How Is Crowd Size Estimated?
Reports of the number of people who attended Glenn Beck's Aug. 28 rally have varied wildly – from 78,000 to 800,000 people. How is crowd size estimated – and who does the counting?
For large outdoor events, whether they're political gatherings, benefit marathons or just massive crowds watching firework displays or parades, private companies are hired to count the attendees.
Researchers apply various methods to detect, track and monitor mobs of people using technologies that include lasers, satellites, aerial photography, 3-D grid systems, recorded video footage and surveillance balloons, usually tethered several blocks around an event's location and flying 400 to 800 feet (120 to 240 meters) overhead.
"I would say the most accurate way to estimate the number of people in a large outdoor crowd is to get good aerial imagery, break it into regions of similar density, measure the square footage of each region, apply a reasonable value for the density in each region, and then add the calculated number of people in each region back into a total estimate," said Stephen Doig, a census expert at Arizona State University.
"The only better way would be if the crowd had to buy tickets and go through turnstiles to get in; alas, that rarely is the case," Doig told Life's Little Mysteries.
Doig uses his crowd-counting experience and techniques to help companies like AirPhotosLive.com (which covered President Obama's 2009 Inauguration ceremony, as well as the recent Glenn Beck rally in Washington, D.C.) get their figures.
To get the numbers for an event, the company uses a 360-degree, spherical panoramic camera that can capture shots of the crowd from every direction all at once during the "peak" time of an event, or when attendance is at its highest, according to Curt Westergard, president of AirPhotosLive.com.
From those shots, an image analyst estimates the crowd size. A series of 3-D grids can be super-imposed over the images, breaking up the massive, complex crowd images into an easier-to-manage system. [Image: A grid superimposed on the crowds of Glenn Beck's Aug. 28 rally]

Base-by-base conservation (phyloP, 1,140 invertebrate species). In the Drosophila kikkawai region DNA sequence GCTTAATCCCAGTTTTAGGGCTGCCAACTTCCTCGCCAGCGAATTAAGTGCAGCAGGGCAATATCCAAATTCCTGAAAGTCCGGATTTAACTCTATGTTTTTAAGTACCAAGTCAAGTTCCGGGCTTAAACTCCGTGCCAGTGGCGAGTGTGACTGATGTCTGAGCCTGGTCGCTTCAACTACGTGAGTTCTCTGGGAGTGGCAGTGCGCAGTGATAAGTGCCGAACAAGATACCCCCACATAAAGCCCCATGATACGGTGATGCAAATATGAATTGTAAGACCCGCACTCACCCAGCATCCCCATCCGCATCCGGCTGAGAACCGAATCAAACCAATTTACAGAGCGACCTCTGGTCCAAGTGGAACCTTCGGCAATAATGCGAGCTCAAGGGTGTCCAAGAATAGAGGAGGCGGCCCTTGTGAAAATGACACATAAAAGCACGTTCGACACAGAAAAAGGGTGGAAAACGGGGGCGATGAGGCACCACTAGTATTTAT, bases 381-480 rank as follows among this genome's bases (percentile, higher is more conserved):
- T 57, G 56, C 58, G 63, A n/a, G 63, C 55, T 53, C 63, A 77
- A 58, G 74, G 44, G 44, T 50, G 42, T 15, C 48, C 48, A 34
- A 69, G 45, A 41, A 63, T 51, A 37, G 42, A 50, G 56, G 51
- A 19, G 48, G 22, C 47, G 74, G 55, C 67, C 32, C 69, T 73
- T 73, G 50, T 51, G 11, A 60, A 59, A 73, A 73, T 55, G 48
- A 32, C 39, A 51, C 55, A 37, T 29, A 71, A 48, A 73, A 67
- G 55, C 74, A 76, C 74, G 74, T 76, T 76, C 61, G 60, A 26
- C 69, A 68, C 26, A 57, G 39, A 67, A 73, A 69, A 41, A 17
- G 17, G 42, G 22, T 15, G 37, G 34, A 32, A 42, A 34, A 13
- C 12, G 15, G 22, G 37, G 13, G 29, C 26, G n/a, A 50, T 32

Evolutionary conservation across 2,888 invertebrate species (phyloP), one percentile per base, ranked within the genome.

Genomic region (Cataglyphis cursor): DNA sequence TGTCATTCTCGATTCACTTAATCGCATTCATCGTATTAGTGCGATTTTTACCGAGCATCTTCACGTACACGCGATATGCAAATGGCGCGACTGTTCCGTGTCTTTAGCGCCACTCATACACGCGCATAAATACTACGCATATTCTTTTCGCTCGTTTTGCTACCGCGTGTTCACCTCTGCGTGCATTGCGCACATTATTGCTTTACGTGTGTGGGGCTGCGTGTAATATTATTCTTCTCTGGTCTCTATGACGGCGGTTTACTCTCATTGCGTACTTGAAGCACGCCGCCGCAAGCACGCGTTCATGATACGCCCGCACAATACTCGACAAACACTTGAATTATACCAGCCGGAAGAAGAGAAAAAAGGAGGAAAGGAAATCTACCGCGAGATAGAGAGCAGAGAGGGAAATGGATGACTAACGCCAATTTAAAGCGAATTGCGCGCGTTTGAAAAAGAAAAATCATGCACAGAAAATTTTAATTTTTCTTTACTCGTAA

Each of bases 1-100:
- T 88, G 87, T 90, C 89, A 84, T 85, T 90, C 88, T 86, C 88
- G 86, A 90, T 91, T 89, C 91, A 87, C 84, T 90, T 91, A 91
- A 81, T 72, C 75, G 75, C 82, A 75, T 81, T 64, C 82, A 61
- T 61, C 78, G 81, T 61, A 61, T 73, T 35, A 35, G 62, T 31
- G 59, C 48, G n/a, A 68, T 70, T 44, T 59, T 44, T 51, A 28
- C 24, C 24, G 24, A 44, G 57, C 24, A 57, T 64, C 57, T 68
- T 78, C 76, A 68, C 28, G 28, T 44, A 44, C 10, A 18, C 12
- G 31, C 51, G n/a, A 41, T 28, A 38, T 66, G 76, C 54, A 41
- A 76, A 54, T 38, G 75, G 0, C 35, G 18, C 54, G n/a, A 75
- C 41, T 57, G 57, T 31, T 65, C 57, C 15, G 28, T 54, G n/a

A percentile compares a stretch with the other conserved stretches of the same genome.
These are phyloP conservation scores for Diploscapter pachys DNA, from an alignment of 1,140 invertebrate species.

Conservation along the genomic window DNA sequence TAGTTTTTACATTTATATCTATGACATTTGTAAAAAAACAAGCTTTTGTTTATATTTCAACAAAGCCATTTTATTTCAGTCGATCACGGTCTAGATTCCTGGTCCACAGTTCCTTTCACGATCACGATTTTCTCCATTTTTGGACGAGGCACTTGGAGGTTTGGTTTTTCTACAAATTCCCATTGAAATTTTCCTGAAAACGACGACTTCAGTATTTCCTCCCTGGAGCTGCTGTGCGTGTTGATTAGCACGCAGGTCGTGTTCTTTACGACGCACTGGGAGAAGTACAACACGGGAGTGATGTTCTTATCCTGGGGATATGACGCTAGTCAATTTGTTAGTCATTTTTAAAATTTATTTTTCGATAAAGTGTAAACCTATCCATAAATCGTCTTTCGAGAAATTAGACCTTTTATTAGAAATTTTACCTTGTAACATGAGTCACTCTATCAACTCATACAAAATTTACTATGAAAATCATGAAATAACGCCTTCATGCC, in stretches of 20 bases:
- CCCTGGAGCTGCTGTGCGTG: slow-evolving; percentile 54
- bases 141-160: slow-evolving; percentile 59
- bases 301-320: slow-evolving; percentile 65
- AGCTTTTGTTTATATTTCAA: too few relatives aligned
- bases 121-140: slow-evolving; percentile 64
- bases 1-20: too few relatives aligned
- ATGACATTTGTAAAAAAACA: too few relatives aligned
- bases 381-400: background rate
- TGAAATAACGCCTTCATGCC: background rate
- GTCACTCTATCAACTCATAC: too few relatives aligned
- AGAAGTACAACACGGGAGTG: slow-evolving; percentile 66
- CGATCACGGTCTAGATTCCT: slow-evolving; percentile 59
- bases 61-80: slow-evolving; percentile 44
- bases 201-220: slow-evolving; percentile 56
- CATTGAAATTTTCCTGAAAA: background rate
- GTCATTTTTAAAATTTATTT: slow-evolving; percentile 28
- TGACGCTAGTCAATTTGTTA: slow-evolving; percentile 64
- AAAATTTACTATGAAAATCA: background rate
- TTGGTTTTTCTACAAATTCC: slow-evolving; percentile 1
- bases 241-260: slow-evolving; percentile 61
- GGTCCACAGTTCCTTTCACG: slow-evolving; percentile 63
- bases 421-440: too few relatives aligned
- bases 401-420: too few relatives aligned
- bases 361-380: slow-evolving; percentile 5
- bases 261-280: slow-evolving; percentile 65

Samples of sections of the grids (which can include 100-by-100 feet or 500-by-500 feet squares) are then tallied by counting every person in them. These headcounts are then plugged into a mathematical formula (based on known, spatial distributions of crowds) that calculates how many similar grid sections there are based on the density of people in each section, according to Westergard.
Why is the time-consuming and laborious collection of these figures so important?
Most importantly, estimated attendance numbers help keep the crowds at large gatherings safe. Event coordinators and officials are able to plan how to manage traffic in the area, how many medical response personnel will be needed in case of an emergency, as well as how much security to hire. Crowd size is also needed for media news reports and to historically record the event – which can get tricky.
In 1995, the organizers of the "Million Man March" threatened to sue the U.S. National Park Service over the NPS's estimate that 400,000 people attended the event. Following this ordeal, the NPS stopped releasing crowd projection figures to the public, according to the Boston University Center for Remote Sensing.
"Counting a crowd can be very easy, but there's some factors that make it harder," Westergard told Life's Little Mysteries.
For example, the more widely that a crowd is spread out, the more challenging it can be to get an accurate estimate of those attending, as it can become difficult to determine whether people near the event's perimeter are there for the event or are in the area for other reasons, according to Westergard.
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This article was provided by Life's Little Mysteries, a sister site to LiveScience.
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